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I know that Python is an interpreted language and that c++ is a compiled one, or at least I like to think that I've understood some of their differences.

Although C++ is apparently faster than python, what if you compiled Python code to an exe: Would they be the same speed or will C++ still be much faster?

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    Does this answer your question? Is Python Interpreted or Compiled? – gnat Mar 21 '20 at 12:15
  • As hand tuned performance experts spend more and more time playing with how these newer languages get transformed, performance is becoming less and less a good reason to choose any language. Performance stability used to be a good reason but more and more you're not the only thing on the CPU. – candied_orange Mar 21 '20 at 14:52
  • There are so many factors that effect performance I don't believe it's possible to give a generic answer to this question. For example, if your C++ app is reading/writing the disk and your Python app isn't, then I feel confident the Python app will be faster. Doesn't mean Python is faster in general--just means that particular situation. In general picking a language you're very proficient with and employing it well will lead to good fast code. If your code isn't performant enough then profile it. Picking a language based on "speed" is the definition of premature optimization. – Onorio Catenacci Mar 27 '20 at 15:03
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It completely depends what you want to compare.

Some Python compilers such as Cython generate C code which, when compiled will have the same performance than other compiled C or C++ code since IT IS in the end C code.

But let’s look closer at the issue:

  • python allows dynamic typing. The C translation of such constructs requires in some circumstances some additional overhead (hidden in Cython library calls). You would not have this overhead if implementing the same code natively in C. This could slow down compiled python executable compared to native C/C++ development.

  • there are however many real-world problems which would also require to additional overhead in C/C++ to cope with the dynamic conditions of the problem. For example, if you had a lot of dictionaries in your python code, you’d have to use lots of maps in C++. In this case the relative overhead of Cython would be compensated by additional overhead required in native development, and the performance of both languages could be very comparable.

  • the same is true when the python part is only a front end to tasks that will be performed bu GPU or other dedicated hardware chips. In this case the difference between python and C++ would be neglectible, because most of the work is performed elsewhere, and both languages are comparable when it comes to I/O and waiting for other processes ;-)

In the end it depends of the relative importance of these situations in your code.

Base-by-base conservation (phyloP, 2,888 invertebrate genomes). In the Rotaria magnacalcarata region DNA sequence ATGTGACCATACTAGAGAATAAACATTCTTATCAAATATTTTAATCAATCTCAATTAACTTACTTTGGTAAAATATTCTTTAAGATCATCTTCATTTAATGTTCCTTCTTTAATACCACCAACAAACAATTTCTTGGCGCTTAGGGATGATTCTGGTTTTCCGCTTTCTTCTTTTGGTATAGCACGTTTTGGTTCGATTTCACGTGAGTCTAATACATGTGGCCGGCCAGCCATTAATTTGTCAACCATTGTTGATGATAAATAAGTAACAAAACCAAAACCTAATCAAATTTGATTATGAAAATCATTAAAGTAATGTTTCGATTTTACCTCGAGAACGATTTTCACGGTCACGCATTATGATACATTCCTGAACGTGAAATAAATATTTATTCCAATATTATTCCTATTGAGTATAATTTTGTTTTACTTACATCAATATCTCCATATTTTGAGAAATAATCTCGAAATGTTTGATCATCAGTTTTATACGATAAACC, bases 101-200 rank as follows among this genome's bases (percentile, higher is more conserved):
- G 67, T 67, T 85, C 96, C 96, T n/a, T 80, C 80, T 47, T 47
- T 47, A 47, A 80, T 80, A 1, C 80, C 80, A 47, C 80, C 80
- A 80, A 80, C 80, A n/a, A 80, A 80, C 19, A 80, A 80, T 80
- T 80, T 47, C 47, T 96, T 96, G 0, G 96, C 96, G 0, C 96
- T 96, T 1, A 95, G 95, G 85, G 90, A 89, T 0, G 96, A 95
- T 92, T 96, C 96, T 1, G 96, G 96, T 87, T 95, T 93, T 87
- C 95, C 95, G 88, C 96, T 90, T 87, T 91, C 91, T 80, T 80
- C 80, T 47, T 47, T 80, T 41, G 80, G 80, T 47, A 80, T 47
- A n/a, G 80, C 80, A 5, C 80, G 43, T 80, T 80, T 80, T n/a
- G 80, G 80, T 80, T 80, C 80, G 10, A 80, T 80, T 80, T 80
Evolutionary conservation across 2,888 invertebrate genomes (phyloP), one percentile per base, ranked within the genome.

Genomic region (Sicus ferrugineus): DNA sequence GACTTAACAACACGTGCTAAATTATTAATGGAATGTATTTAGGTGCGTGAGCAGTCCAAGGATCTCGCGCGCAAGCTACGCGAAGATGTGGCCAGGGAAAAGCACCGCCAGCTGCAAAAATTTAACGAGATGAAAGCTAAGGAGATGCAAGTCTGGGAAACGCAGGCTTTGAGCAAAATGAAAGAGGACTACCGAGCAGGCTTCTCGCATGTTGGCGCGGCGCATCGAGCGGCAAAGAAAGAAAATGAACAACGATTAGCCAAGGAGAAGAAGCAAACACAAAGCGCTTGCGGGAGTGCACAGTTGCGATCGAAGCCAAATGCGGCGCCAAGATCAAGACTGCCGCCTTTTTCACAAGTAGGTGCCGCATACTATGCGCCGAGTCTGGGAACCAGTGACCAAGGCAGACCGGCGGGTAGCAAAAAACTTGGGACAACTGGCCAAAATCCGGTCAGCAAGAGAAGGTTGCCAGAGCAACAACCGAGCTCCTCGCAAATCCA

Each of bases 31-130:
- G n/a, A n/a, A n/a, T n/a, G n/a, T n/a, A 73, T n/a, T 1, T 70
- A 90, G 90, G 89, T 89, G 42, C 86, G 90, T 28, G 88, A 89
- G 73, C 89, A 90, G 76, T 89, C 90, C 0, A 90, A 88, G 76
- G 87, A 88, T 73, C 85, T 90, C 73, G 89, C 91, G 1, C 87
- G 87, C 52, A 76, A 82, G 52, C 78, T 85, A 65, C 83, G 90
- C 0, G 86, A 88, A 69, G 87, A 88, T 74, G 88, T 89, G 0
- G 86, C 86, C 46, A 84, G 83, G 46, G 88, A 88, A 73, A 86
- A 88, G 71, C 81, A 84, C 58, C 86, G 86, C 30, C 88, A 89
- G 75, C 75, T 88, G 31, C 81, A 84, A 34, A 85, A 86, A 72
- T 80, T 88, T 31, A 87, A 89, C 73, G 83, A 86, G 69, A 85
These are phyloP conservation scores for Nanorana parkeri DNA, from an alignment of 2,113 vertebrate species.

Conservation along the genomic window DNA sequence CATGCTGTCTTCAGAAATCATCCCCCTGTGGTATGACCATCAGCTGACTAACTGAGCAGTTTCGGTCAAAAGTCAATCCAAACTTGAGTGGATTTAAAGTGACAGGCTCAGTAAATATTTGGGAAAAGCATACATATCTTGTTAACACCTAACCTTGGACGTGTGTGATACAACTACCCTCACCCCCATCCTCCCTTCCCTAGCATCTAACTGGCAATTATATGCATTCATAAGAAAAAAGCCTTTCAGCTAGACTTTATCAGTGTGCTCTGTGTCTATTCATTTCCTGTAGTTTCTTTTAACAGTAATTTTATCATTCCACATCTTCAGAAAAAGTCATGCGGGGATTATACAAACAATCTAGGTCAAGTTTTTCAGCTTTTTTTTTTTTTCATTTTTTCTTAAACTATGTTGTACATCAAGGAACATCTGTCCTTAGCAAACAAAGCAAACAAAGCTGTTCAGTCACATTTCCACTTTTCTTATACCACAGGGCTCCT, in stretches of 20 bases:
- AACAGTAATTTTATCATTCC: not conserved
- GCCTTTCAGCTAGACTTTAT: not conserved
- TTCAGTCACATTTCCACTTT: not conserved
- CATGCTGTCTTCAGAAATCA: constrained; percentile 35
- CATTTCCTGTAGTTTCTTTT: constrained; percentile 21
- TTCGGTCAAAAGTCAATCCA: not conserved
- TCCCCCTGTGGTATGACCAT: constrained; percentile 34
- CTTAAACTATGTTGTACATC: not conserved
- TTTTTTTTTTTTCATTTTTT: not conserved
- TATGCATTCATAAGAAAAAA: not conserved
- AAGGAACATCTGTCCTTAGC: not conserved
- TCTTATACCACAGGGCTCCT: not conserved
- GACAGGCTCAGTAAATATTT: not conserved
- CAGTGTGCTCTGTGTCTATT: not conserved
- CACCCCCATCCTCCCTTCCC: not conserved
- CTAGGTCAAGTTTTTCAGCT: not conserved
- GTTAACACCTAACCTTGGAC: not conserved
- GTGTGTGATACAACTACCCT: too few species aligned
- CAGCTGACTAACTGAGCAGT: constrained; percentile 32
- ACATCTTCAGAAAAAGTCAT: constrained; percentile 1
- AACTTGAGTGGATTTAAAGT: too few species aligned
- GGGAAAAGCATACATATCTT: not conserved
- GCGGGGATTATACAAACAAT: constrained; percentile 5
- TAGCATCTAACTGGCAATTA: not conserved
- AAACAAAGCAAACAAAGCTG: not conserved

My advice: If you’re comfortable with python, just continue to write in this language. If some performance benchmarks show that you have a measurable bottleneck, you could fine tune this part first in Python (most performance issues are in the algorithm, not in the compiler), or fine tune it in C/C+ (mixed development, if the performance issue is really linked to the language). A redevelopment in C++ would then be the last resort. If you’re familiar with C++ or intend to learn it for other reasons, the reasons of your choice will be different.

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I know that Python is an interpreted language and that c++ is a compiled one, or at least I like to think that I've understood some of their differences.

There is no such thing as an interpreted or a compiled language. Those terms are not even wrong, they are nonsensical.

Interpretation and compilation are traits of an interpreter or compiler (duh!), not a language.

Case in point: every currently existing Python implementation has at least one compiler. No existing Python implementation interprets Python, ever. OTOH, there are interpreters for C++.

Although C++ is apparently faster than python, what if you compiled Python code to an exe: Would they be the same speed or will C++ still be much faster?

That depends on the C++ code, the Python code, the C++ compiler, and the Python compiler.

If your code is badly written and uses sub-optimal algorithms, then it will be slow, no matter whether it is Python code or C++ code and whether it is compiled or not.

If your compiler does not optimize the code properly, then it will be slow, no matter whether it is a Python or C++ compiler.

Given two equally well implemented programs in two different languages and two equally well adapted execution environments, the performance will depend purely on the amount of money and resources poured into the compiler (particularly the optimizer). The language is irrelevant.

The Lisp and Smalltalk communities have figured out how to make dynamic languages fast decades ago, it's just that the communities of newer dynamic languages have chosen to ignore these results until very recently, and are now playing catch-up with other communities that have a 50 year head-start. (E.g. V8 was written by a couple of Smalltalk VM developers.)

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